The opinion of the court was delivered by: Gregory G. Hollows United States Magistrate Judge
Plaintiff is a civil detainee proceeding pro se and in forma pauperis in this action seeking relief pursuant to 42 U.S.C. § 1983. Presently pending is plaintiff's motion to quash a subpoena (Doc. 24), plaintiff's motion to compel (Doc. 31), plaintiff's motion for sanctions (Doc. 33) and plaintiff's motion for a 91 day extension of discovery (Doc. 37).*fn1
Plaintiff was housed in Sacramento County Main Jail (SCMJ) for several months as a civil detainee while away from his usual facility, Coalinga State Hospital (CSH). Plaintiff alleges that nearly every aspect of his time at SCMJ was too restrictive and his rights were constantly violated as he was a civil detainee, not a prisoner. Plaintiff objects to cell searches, the color of his clothing, medical treatment, the lack of a private bathroom, procedures regarding his personal property, use of phones, insufficient bedding materials and similar issues.
Defendants issued subpoenas to SCMJ and CSH for all records relating to plaintiff's medical history and treatment. Plaintiff does not object to his records being produced from SCMJ but filed the instant motion to quash the subpoena for his CSH records. Doc. 24 at 8.*fn2 Plaintiff contends that his CSH records are privileged and not relevant to the instant litigation. Defendants counter that plaintiff has compared his treatment and services at SCMJ to what he received at CSH, therefore the records are relevant.
A party may seek to quash a subpoena, pursuant to Fed.R.Civ.P. 45(c)(3), based on a claim that the subpoena infringes upon the parties' legitimate and privileged interests. U.S. v. Tomison, 969 F.Supp. 587, 596 (E.D. Cal. 1997) (citations omitted); Moon v. SCP Pool Corp., 232 F.R.D. 633, 636-37 (C.D. Cal. 2005). A parties' privacy interest in his confidential medical records is not absolute but conditional; a limited impairment of the right may be properly justified. Soto v. City of Concord, 162 F.R.D. 603, 618-19 (N.D. Cal. 1995). In order to determine whether the privacy rights outweigh the need for the information, courts might examine and balance the five factors set forth in Pagano v. Oroville Hospital, 145 F.R.D. 683, 695-98 (E.D. Cal. 1993)*fn3
(1) the probable encroachment of the individual's privacy right ... and the magnitude of the encroachment; (2) whether the encroachment of the privacy right would impact an area that has traditionally been off limits for most regulation; (3) whether the desired information is available from other sources with less encroachment of the privacy right; (4) the extent to which the exercise of the individual's privacy rights impinge on the rights of others; and (5) whether the interests of society at large encourage a need for the proposed encroachment.
In this ca se the encroachment is severe and would impact an area that has traditionally been off limits, namely an individual's medical records and treatment, both physical and mental. In addition, plaintiff's privacy rights for this information do not impinge on the rights of others and the interests of society do not encourage the encroachment. In fact, the subpoenaed records do not appear relevant to the instant litigation. Plaintiff's claims are solely focused upon his time at SCMJ. Plaintiff raises no issues concerning CSH. Plaintiff does compare his treatment at SCMJ to CSH on a few occasions, yet even if plaintiff compared all of his treatment at both facilities, the care he received at CSH is not at issue in this action. What is at issue is if plaintiff's treatment at SCMJ violated his constitutional rights. Whether CSH is more or less restrictive than SCMJ, does not alter the alleged restrictions and treatment at SCMJ In other words, this case will not be decided on whether alleged restrictions at SCMJ are the same, better, or worse than at CSH. There are certain requirements for SCMJ to maintain regardless for civil detainees. Moreover, defendants do not relate that plaintiff's CSH medical history was available to defendants when plaintiff resided in their jail; thus SCMJ cannot maintain that its treatment of plaintiff was based upon CSH background or treatment records. In such a case, plaintiff's right of privacy in his CSH records outweighs any reason for acquiring them.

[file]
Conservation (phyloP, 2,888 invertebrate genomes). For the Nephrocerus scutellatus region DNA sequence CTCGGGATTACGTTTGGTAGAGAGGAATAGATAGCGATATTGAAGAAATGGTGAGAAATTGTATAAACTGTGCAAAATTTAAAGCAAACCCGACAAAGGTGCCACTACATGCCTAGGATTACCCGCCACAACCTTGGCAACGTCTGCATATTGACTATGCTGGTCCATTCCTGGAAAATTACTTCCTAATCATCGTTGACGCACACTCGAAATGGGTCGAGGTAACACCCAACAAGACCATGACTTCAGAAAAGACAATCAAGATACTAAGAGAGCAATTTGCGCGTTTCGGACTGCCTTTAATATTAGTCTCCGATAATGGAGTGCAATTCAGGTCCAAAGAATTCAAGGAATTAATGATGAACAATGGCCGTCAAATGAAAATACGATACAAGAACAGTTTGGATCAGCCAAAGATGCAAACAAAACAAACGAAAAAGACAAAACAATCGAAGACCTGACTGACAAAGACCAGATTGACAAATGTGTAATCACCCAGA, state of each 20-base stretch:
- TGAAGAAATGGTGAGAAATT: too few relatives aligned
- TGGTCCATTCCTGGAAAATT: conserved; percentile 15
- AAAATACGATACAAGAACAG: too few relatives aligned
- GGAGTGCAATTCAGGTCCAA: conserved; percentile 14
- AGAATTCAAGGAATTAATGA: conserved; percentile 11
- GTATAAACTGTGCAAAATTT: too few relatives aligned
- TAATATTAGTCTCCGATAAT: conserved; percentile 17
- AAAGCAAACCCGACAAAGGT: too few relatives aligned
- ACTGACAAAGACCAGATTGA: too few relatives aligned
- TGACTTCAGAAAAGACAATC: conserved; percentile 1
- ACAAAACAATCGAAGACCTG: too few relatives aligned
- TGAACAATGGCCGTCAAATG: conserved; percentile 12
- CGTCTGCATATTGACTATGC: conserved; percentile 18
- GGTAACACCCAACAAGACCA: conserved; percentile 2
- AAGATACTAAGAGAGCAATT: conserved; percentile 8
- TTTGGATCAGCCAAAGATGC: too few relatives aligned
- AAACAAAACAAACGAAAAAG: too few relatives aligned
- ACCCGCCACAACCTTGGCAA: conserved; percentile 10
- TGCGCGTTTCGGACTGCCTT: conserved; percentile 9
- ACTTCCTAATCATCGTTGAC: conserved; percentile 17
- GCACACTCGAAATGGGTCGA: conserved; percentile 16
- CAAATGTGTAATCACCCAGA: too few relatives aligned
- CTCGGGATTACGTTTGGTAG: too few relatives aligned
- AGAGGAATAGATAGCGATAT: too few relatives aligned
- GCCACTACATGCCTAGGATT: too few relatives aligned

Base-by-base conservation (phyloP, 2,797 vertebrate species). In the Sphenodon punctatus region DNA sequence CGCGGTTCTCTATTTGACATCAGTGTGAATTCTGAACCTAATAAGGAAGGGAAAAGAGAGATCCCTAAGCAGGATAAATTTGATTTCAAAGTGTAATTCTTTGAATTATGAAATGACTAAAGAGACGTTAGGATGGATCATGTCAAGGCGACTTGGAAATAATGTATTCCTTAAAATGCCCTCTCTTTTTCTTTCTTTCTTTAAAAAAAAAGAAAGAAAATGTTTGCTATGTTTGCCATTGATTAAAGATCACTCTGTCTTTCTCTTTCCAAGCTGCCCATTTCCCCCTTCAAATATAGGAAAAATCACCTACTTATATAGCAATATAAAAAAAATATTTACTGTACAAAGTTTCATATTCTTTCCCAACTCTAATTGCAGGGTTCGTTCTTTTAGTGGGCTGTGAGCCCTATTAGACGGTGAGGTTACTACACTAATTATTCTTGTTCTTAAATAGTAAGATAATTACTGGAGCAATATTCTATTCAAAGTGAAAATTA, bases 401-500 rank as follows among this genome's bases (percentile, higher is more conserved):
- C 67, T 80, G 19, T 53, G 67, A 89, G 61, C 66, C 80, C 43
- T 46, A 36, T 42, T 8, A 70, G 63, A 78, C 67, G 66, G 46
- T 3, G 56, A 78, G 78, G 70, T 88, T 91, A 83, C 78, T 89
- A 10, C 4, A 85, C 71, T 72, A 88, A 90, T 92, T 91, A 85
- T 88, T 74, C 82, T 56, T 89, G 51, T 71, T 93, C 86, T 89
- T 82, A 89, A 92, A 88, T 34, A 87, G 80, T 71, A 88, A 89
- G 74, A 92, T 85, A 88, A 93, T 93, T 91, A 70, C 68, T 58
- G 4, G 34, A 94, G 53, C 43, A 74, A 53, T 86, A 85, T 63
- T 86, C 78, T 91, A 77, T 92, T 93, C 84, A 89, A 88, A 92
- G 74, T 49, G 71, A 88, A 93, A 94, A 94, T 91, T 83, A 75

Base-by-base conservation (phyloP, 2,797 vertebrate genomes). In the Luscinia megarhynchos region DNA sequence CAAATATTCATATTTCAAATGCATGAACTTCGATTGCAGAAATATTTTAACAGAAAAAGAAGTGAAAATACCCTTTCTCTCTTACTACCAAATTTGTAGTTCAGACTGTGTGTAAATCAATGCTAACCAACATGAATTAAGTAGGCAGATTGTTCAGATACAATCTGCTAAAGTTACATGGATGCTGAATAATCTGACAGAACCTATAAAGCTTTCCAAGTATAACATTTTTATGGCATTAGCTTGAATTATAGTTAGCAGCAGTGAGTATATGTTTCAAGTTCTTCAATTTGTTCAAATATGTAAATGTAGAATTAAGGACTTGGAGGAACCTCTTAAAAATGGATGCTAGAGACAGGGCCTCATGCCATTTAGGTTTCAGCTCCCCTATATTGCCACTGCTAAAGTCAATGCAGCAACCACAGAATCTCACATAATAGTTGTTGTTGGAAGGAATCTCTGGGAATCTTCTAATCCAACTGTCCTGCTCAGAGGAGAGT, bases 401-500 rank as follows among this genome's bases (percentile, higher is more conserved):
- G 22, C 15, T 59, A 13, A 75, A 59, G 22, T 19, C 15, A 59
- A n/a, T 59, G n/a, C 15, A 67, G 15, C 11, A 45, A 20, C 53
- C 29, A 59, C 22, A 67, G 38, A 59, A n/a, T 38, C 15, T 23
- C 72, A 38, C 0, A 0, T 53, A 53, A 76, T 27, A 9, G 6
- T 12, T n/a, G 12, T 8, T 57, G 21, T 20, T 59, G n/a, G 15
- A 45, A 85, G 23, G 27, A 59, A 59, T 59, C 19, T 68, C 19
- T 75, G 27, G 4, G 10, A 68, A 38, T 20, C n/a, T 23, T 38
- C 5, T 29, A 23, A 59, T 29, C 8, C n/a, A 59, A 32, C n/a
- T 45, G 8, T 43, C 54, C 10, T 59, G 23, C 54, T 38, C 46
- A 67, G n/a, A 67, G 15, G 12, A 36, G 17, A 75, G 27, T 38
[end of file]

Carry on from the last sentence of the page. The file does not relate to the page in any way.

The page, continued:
For all these reasons, the subpoena to Coalinga State Hospital is quashed. Motion to Compel Plaintiff's motion o compel states that defendants provided plaintiff with a computer CD with 800 pages of documents on it, but plaintiff does not have access to a computer to view it. In their response, defendants indicated that they are printing out the pages and shipping them to plaintiff, therefore this issue is moot. To the extent plaintiff was able to view some of the documents on the CD and he states they were illegible, plaintiff appears to be referring to handwritten notes that he requested which defendants provided. Defendant is not responsible for deciphering handwritten notes or pages provided for discovery, plaintiff must do the best he can.
Therefore, plaintiff's motion to compel is denied.
Plaintiff seeks sanctions alleging that defendants destroyed evidence. Doc. 33. On April 14, 2011, plaintiff filed a motion (Doc. 20) for defendants to preserve all surveillance video evidence of plaintiff while at SCMJ from June 3, 2009, to October 6, 2009. The court denied the motion but noted that defendants had an ongoing obligation not to destroy evidence and were now on notice. Doc. 22.
During discovery, plaintiff requested the video surveillance and was informed by defendants that the video footage had been purged from the system during the normal course of business. Plaintiff states that defendants have a responsibility to preserve ...